A chord consisting of three notes is called a triad. Triads can be constructed from every scale using the same formula. The triads constructed from a scale are called primary triads and in the root position. The notes in a triad are numbered according to their position in the scale, not the triad. Thus, in the triad ACE the notes are A=1 C=3 and E=5. The triad CAE uses the same notes, so the numbering is still C=3, A=1, and E=5.
A triad progression is two or more arbitary triads played in some sequence. Each triad typically follows the previous within the same octave, although the progression can ultimately move up or down several octaves.
Notes actually name a class of pitch intervals an octave apart. So the A note actually represents all pitches from octave zero, or A0, A1, A2, ..., to An, where n is any integer, usually eight.
In a triad, the notes are ordered in ascending pitch, the lowest called the root note, but without specifying their octave. It is possible to pick an octave for each note and that would still be a triad. For example, the triad ACE could be A2 C5 E7. This arbitary assignment is not precise enough, so we need to provide methods for allocating octaves to the notes.
Put simply, the article is explaining how to assign a specific octave to a note with respect to other note octaves in the triad. Or, how to reorder notes in a triad and what to call them.
Okay so the root typically means the lowest note in a triad. However, the article explains these notes are actually moved up an octave (A2 to A3 for A Harmonic Minor), so they're at a higher pitch than the other two notes in the triad. They are still called the root note (A), even though they are not in the root position (A2). The triad is inverted because the root defines the triad orientation and is now above the other notes (A3) and not below them (A2) as a root normally is.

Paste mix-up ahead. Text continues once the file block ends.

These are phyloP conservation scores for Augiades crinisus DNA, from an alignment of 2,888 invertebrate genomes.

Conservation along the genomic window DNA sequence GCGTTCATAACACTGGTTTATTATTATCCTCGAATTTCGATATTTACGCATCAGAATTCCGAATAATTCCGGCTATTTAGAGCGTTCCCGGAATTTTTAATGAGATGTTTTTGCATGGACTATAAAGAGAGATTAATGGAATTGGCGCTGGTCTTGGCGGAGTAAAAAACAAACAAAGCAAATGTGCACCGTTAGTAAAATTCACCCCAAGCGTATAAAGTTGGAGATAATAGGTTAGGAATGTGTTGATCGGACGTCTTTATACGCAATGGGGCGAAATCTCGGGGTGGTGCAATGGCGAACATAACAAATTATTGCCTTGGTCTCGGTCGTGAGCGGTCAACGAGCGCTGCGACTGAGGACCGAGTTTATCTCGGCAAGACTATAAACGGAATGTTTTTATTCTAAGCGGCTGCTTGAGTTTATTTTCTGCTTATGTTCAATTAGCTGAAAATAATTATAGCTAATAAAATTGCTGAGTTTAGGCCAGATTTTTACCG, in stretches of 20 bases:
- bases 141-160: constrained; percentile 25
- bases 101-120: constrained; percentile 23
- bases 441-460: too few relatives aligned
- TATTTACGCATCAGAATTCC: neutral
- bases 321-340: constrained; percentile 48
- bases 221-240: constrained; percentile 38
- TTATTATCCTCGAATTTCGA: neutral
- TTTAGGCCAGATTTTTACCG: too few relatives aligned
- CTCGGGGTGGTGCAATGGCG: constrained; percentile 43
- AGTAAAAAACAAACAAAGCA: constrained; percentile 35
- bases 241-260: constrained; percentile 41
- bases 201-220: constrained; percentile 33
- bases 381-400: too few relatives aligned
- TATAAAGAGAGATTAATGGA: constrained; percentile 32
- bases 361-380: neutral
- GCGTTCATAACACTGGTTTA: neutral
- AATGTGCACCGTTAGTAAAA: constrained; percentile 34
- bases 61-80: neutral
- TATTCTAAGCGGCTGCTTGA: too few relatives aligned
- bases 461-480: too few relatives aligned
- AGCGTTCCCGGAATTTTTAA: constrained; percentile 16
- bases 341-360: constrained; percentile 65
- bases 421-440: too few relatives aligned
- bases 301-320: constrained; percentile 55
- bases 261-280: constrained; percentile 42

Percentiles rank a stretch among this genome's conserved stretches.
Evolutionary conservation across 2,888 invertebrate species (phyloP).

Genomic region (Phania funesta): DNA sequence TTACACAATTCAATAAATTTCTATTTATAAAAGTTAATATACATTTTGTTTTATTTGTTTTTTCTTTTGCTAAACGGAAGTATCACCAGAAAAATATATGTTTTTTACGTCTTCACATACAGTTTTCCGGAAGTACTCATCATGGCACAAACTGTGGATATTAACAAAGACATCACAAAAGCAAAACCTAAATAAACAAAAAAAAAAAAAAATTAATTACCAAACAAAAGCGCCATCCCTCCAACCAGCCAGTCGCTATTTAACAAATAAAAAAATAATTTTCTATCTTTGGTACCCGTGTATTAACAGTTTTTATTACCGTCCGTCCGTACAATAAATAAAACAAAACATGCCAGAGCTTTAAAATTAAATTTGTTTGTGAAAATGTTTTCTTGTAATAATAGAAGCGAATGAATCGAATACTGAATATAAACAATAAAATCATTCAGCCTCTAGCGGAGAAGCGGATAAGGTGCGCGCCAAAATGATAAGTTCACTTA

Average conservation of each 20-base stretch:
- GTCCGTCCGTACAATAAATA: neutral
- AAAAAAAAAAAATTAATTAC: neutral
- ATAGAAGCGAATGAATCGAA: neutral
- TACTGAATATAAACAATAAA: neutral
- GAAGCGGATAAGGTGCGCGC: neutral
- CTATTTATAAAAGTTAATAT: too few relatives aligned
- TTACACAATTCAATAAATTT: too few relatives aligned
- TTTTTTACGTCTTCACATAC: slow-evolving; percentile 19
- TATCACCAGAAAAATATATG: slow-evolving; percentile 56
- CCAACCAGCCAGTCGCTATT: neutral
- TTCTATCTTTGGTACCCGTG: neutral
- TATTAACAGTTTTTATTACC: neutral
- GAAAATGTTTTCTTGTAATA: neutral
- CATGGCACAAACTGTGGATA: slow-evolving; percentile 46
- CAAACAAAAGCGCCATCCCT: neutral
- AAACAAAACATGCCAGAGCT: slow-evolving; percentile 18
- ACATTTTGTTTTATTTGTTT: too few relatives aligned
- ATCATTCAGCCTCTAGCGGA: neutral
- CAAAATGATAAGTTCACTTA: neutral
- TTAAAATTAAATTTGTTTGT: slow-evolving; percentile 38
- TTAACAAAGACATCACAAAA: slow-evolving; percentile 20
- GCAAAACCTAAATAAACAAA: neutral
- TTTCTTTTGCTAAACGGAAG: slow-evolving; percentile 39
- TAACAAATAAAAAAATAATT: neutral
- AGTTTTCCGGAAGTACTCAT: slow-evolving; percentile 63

Often, moving from one chord to the next raises or lowers the overall pitch too much (or not enough). To change that, the notes in either triad are reordered so the new root notes are a (semi-)tone apart. Instead of playing the i and V chords in root position (ACE and EG#B) the V can be reordered to G#BE so the root note change is now A to G#, rather than the jump A to E. Also, both triads have an upper E, which can be suspended (held) between the triads, giving a smoother transition down from AC to G#B.
Similarly, the i chord can be reordered to EAC, so now the i and V share the same root, and the chord change actually lowers the pitch from AC to G#B, while maintaining the same root.
The main idea is to keep control on pitch during chord progression and also develop a flow from one note in a chord to the next. The actual position (relative pitch) of each note in the chord is given an inversion number. The first inversion is the root position with the root above the other two notes.
If this makes sense, you should be able to follow the article without difficulty.